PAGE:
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But of course, it is not just paper. Plastics, so popular for notebook and filing products, have come a long way too with recycled and recyclable options although the latter is only possible if the elements can be successfully separated so they are not contaminants; there are also advances being made in the development of plant based plastics and additives that can be added to plastics which enable them to biodegrade in composting facilities.

Stewart Superior was founded over 20 years ago and with its reputation for innovation has developed a range called Seco which has strong environmental credentials. Geoffrey Betts, Managing Director, feels that most of the impacts of human behaviour on the environment are obvious: be it pouring effluents into our rivers, chopping down rain forests or pumping carbon monoxide from our vehicles into the atmosphere. We can easily relate to the ‘no smoking’ ban because it has impacted on every single one of us whether we smoked or not. But he feels that most of us need government pressure to start changing the way we do things - for example the massive increase in recycling - and it is encouraging that in the most part today's younger generation seems to be adopting greener practices by habit.

He comments that, ‘The problem occurs when profits are squeezed and budgets are tightened as there is a tendency for companies to change more for green products and hence the likelihood is that the cheapest item will win the day. Our Seco range of Oxo biodegradable filing and vending cups have done extremely well as they degrade once disposed of and exposed to the elements unlike normal plastics. We could clean our beaches up; the technology exists and it doesn’t mean banning plastic it just means possibly paying fractions more for it.’ 

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Plastics are also used for pens and Pilot Begreen was the first full range of recycled pens to be offered at the same price as its normal range. Five years on Stuart Barker of Pilot comments that ‘Begreen is still a key purchasing criteria in the B2B channel but less so in the retail environment as traditionally for most everyday writing instruments under £10 they are considered as disposable items and recycled materials used in the manufacture do not seem to be a key decision making criteria, whereas commercial buyers wanting to adhere to environmental accreditations, it is still important to them.‘

While sustainable stationery has a place in the stationery market today, the view from manufacturers as confirmed by Stuart is that generally it is more acceptable in the commercial sector where the purchasing companies have environmental policies that they must be seen to be supporting with the supplies they buy for their companies.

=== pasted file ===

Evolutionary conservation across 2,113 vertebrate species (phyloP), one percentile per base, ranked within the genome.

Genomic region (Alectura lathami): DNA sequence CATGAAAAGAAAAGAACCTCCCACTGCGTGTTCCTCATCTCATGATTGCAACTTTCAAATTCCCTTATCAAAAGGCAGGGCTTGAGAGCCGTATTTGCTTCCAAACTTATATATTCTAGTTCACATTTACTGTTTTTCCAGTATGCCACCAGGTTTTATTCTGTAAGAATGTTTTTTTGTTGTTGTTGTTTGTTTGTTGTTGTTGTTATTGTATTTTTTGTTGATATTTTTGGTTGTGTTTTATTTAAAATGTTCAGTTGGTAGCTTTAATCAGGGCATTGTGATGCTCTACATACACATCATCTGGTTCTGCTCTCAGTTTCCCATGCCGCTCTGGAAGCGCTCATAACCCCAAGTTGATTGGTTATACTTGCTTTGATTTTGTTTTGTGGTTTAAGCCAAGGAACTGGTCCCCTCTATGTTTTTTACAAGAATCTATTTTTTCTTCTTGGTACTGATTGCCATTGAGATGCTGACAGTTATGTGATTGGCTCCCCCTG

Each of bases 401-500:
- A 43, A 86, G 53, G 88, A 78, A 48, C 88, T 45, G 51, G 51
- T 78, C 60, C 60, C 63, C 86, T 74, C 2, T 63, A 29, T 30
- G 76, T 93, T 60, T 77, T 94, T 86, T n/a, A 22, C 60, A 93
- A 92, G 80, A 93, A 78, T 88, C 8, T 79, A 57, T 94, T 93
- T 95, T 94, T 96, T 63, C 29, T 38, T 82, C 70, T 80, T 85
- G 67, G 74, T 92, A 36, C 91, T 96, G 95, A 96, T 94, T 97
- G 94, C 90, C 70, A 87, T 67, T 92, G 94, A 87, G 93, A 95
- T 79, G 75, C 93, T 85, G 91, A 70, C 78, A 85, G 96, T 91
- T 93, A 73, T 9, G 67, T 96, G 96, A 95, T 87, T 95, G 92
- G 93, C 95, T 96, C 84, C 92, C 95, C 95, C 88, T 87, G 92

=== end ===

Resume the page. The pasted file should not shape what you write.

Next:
Many retailers have tried and given up with refillable products; it seems that many consumers are motivated by brand, product appearance and performance, and that being refillable is a secondary benefit. 

Interestingly retailers have never been big fans of refills for pens (other than ink cartridges) as the return on space is generally poor, but as consumers look to save money and buy refillable pens there is a growing demand to stock them even if it is only to offer refills as an online option. One area where sales of refills are growing at a phenomenal rate in the retail and B2B channel is with Pilot’s FriXion erasable pens, and retailers are seeing listing refills for these as a great opportunity.  When compared to non-erasable gel and liquid ink rollerballs, thermo-sensitive erasable ink pens such as FriXion have a shorter writing distance so consumers actively search out refills for these pens and as a result retailers are giving fixture space to FriXion refills.

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But there is one recycled product that could easily catch the consumers imagination and that is Treewise pencils. Relatively new to the UK, made from 100% recycled newspaper, no wood or plastic is used in these pencils; they have an extra dark graphite lead that sharpens well and writes smoothly.

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However, given that environmental matters continue to dominate modern life I am sure that consumers will become more savvy over issues such as product miles, country of origin and packaging. If in the future we can reduce any price premium, I am sure that will help products with environmental benefits grow in popularity with the consumer market and put pressure on retailers to stock them.